Learning R — Wrangling & Visualizing Data
This week I learned how to wrangling and visualizing Data using R. Though the wrangling part is a bit dry, it is useful for data clean up and analysis. R is more powerful than I thought in terms of the different ways it offers to manipulate data. Functions such as filter, select, arrange, mutate, summarize, etc. all provides ways to work with data based on the need. And when all of them combined together through pipe, it became even more powerful.
Tidying and joining data add allows more possibility to organize and analyze data on the basis provided before. Besides the technical things I’ve learned from this chapter, I think one important thing I’ve learned is that we always need to examine our data before using it. As the author went through examples, he always took a brief look at the data to make sure everything make sense. For example when he dealt with the murders data set, he pointed out that the offenders age should not be 999. That’s something could be omitted if we are not careful, especially when we have a huge data set like this one. Check for data that are out of the norm and filter them before hand is important in analyzing and designing process.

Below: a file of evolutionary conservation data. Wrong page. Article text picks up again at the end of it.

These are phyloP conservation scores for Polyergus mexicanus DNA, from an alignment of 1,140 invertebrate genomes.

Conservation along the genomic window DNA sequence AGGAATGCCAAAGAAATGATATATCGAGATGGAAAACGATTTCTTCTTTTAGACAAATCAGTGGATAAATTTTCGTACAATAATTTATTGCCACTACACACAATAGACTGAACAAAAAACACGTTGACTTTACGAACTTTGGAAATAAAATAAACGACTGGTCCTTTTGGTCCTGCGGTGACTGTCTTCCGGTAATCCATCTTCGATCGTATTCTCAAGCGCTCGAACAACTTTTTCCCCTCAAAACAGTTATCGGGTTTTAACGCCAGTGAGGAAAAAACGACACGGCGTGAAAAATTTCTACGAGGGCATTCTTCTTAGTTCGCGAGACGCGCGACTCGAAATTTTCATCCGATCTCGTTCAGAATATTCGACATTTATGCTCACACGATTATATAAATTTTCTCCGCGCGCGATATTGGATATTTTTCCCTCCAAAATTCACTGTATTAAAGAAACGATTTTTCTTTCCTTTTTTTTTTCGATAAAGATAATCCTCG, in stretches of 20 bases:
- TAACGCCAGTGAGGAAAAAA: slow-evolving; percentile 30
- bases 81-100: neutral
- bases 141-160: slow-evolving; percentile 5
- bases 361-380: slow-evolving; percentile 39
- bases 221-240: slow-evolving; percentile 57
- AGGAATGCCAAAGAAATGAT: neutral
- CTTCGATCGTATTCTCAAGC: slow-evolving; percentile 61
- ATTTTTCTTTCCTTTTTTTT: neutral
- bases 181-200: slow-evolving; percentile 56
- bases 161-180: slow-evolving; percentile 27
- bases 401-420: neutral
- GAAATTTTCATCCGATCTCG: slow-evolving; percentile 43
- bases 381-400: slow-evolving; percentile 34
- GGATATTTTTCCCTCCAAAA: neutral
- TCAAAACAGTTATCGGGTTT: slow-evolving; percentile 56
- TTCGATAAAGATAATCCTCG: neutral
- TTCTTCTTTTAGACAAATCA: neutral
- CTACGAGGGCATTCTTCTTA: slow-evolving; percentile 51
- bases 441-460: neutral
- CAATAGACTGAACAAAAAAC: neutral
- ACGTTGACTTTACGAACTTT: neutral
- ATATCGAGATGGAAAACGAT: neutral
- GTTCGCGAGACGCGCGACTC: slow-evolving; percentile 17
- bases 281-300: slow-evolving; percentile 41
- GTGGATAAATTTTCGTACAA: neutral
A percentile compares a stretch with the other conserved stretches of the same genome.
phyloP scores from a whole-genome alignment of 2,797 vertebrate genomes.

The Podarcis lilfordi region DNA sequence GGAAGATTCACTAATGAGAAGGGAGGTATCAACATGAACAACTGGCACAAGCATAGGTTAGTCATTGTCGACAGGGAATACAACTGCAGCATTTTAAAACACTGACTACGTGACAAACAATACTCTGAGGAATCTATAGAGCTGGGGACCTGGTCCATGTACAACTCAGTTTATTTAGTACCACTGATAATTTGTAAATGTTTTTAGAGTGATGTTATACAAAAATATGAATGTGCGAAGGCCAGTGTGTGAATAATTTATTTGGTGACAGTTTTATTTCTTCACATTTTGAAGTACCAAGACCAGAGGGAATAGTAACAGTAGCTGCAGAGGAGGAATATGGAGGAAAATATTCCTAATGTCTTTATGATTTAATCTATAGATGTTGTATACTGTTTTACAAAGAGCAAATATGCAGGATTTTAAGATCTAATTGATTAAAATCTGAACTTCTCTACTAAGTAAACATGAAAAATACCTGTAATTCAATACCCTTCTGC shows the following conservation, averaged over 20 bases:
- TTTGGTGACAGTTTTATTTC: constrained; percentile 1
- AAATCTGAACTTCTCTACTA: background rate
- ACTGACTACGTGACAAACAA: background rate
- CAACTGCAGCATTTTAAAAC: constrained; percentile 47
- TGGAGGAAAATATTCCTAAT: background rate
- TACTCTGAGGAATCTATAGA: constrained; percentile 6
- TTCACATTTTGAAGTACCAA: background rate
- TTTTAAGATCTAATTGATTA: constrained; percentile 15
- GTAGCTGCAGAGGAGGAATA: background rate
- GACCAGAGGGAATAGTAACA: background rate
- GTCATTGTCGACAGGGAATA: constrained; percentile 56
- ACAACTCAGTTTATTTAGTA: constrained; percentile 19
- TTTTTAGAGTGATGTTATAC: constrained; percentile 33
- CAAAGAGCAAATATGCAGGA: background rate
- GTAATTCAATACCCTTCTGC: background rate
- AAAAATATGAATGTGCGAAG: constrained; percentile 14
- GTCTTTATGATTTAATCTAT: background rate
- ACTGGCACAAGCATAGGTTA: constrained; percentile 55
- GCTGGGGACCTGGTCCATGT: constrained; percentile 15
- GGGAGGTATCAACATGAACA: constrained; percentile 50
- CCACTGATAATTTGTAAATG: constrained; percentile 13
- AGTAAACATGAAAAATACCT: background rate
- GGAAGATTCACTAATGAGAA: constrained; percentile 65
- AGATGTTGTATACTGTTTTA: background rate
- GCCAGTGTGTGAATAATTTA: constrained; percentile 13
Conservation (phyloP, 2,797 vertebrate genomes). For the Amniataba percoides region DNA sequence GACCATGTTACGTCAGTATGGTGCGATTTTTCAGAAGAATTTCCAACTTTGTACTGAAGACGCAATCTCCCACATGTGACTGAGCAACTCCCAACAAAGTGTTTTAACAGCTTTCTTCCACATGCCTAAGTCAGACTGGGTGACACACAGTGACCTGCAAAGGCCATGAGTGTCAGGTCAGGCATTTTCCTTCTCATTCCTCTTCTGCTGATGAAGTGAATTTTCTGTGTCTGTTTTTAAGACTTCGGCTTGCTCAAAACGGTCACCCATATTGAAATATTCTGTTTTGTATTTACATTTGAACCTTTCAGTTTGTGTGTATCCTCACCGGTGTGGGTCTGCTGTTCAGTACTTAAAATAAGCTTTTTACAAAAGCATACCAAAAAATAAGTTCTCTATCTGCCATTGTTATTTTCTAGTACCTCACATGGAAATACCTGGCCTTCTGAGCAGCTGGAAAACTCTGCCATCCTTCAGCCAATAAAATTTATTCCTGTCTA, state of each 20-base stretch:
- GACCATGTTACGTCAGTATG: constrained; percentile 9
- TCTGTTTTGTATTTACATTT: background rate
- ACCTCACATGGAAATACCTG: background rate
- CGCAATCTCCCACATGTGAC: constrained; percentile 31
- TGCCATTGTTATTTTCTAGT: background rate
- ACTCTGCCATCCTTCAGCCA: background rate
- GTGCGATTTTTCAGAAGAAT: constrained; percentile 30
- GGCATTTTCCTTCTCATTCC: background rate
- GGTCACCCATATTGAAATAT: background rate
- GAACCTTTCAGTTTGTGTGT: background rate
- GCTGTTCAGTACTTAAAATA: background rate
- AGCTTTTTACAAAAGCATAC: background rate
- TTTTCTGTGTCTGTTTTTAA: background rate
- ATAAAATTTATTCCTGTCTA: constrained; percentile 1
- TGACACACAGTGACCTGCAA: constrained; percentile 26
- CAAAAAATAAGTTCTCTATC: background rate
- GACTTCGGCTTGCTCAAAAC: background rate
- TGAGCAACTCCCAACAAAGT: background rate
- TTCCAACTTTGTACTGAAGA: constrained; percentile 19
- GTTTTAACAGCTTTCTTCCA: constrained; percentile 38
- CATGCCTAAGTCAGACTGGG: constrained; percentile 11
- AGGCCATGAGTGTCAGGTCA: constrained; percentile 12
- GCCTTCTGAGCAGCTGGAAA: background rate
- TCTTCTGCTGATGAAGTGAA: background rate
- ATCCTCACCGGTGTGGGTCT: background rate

Fun started with chapter 4 when it gets into actually visualize data. Though I’ve learned a little bit from R for Data Science book, it is nice to review some of the things again and learn more about what’s possible with R. I am always amazed how powerful R is and how much possibilities it provides. It reminds me of iNZight, a data visualization software I liked a lot. R in a way is like a coding version of iNZight, which is great. From simple bar graph to scatterplot and heat map, and even the beautiful flat circle graph, I am constantly astonished. More than creating those graphs, R also allows customization on coloring and positioning, which could potentially save a lot of time for designers. Now I can’t wait to maybe actually use it for my project and I am excited to see how that will turn out.